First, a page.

The mailbox is overflowing. If it isn't overdue bills (and I do wish it wasn't, but anyway), it's gift catalogs from all the major mail-order retailers and a number of minor ones. And if it isn't either of those, it's card-sized envelopes, usually plastered with those little decorative stickers that declare the sender has donated money to some charitable cause or other.
Holiday cards. Holiday letters. Holiday greetings of various types. It's the kind of thing that makes some people (including me and writer Todd Pitock) cringe (see related story), and the kind of thing that makes others glow with all the seasonal wattage of a 300-foot set of icicle lights.
"Heck with that, is there any holiday money from your grandma?" asks the Lizard of Fun, tearing hopefully though the pile of mail. "That'd make me glow a bit, too."
"Doesn't look like it. But here's Victoria's Secret."
The Lizard pulls the catalog out of my hands and fondles its glossy paper, drooling a little. Finally, it looks up. "Say, is it my imagination, or are you getting fewer cards this year?"
"Fewer cards?" I ask, flipping through the envelopes. "It's pretty likely. We're on an off year."
"Which means what, O inscrutable one?"
"An off year. We didn't send a whole lot of cards last year, so I think a lot of people have taken us off their lists. If we send cards this year, we'll get back on their lists, and thereby increase our volume of cards received next year."
The Lizard nods, understanding. "I get it. It's the law of returns for investment, kind of like the new system they're gonna have at the Motor City Casino. They'll have encoded cards that keep track of the amount of time you gamble. The longer you gamble, the more important you are, and the more comps they'll give you."
"Right," I say. "And if you don't keep up your averages, in terms of gambling time, your status slips."
"So, the more you lose, the more you win?"
"Well," I say, "compare it to holiday cards. Do we really need to receive any?"
"Hell no," says the Lizard. "But I sure like to. Especially when they contain money. It proves how important I am."
"Well then, my pal with the overstuffed ego, you'd better get licking some stamps, or you'll be off the lists."
The Lizard scurries to the computer and starts tapping away. "If I'm going to do this, I'm going to do it all the way. How do you spell 'righteous'?"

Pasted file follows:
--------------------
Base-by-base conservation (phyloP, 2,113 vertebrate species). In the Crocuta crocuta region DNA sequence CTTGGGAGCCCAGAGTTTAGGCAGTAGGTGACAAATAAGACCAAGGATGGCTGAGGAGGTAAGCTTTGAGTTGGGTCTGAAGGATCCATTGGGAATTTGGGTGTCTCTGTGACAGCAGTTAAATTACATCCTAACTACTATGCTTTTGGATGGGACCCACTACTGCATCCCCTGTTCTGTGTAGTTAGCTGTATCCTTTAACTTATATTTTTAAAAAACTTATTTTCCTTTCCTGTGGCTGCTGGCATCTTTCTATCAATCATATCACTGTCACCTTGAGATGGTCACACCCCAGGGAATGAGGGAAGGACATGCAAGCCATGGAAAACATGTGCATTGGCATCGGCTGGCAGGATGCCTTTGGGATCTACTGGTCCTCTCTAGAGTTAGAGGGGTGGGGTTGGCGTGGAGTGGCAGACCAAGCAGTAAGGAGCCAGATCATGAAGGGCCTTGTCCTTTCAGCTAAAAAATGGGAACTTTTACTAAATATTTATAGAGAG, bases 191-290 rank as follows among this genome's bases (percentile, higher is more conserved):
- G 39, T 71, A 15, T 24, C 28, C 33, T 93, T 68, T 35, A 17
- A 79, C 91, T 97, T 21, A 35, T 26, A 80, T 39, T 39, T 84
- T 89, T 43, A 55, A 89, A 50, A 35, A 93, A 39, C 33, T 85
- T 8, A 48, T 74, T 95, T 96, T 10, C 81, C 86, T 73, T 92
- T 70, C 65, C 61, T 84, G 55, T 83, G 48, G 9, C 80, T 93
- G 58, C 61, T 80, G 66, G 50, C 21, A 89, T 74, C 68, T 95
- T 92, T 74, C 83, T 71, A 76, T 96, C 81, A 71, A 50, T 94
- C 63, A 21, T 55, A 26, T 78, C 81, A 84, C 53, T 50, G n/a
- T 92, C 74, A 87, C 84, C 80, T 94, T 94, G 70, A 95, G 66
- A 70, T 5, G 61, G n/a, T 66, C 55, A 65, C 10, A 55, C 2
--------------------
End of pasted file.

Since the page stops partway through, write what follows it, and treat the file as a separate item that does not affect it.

I sort the bills into "pay now," "pay later" and "ignore until final notice arrives" piles until the Lizard looks up from the computer. "I think I've got it. Tell me what you think."
The Lizard of Fun's Holiday Newsletter:
1999 was a heck of a year here in Funland (also known as downtown Detroit, but that doesn't sound as exciting). The Lizard of Fun has been kept busy with an endless stream of social engagements, drinking parties, celebrity encounters and Internet day trading. It's invested in several business ventures, including a little coffee company called Star-something-or-other. It expects to become fabulously rich by February, at which time it will be buying Canada.
For her part, Freak Girl spent much of the year considering a new career as an Internet auctioneer, but has decided to focus on her exotic lingerie collection and the pickle-of-the-month club, which she considers a better use of her time — that is, when she isn't volunteering as a research subject for substance-abuse studies or creating new dance trends at the nation's most influential clubs.
But the most exciting part about 1999 wasn't the multimillion-dollar Powerball winnings or the dream cruise around the world. It wasn't even the Hollywood debut of the blockbuster Lizard of Fun: The Movie.
Absolutely not. The biggest thrill of all was, after losing all our money at the new casinos, coming home to find a holiday card from you, our dear friend / aunt/ uncle (fill in name here). Although the check must have fallen out of the envelope in the mail, we're truly convinced that that's not important. Really, it's the thought that counts. But if you should feel so inclined, a small financial token of your affection would be welcomed.
With warmest regards for the new millennium,
The Lizard of Fun.
"You got rich and then lost everything, so you're asking for money?" I ask, after reading the letter.
"Well, no," says the Lizard. "It's fiction. But if enough people pay for the story, I really will be fabulously wealthy."
I look at the letter again. "Exotic lingerie collection?" I blush. "Oh, someone's gonna pay," I growl at the Lizard. "Believe me, someone's really gonna pay."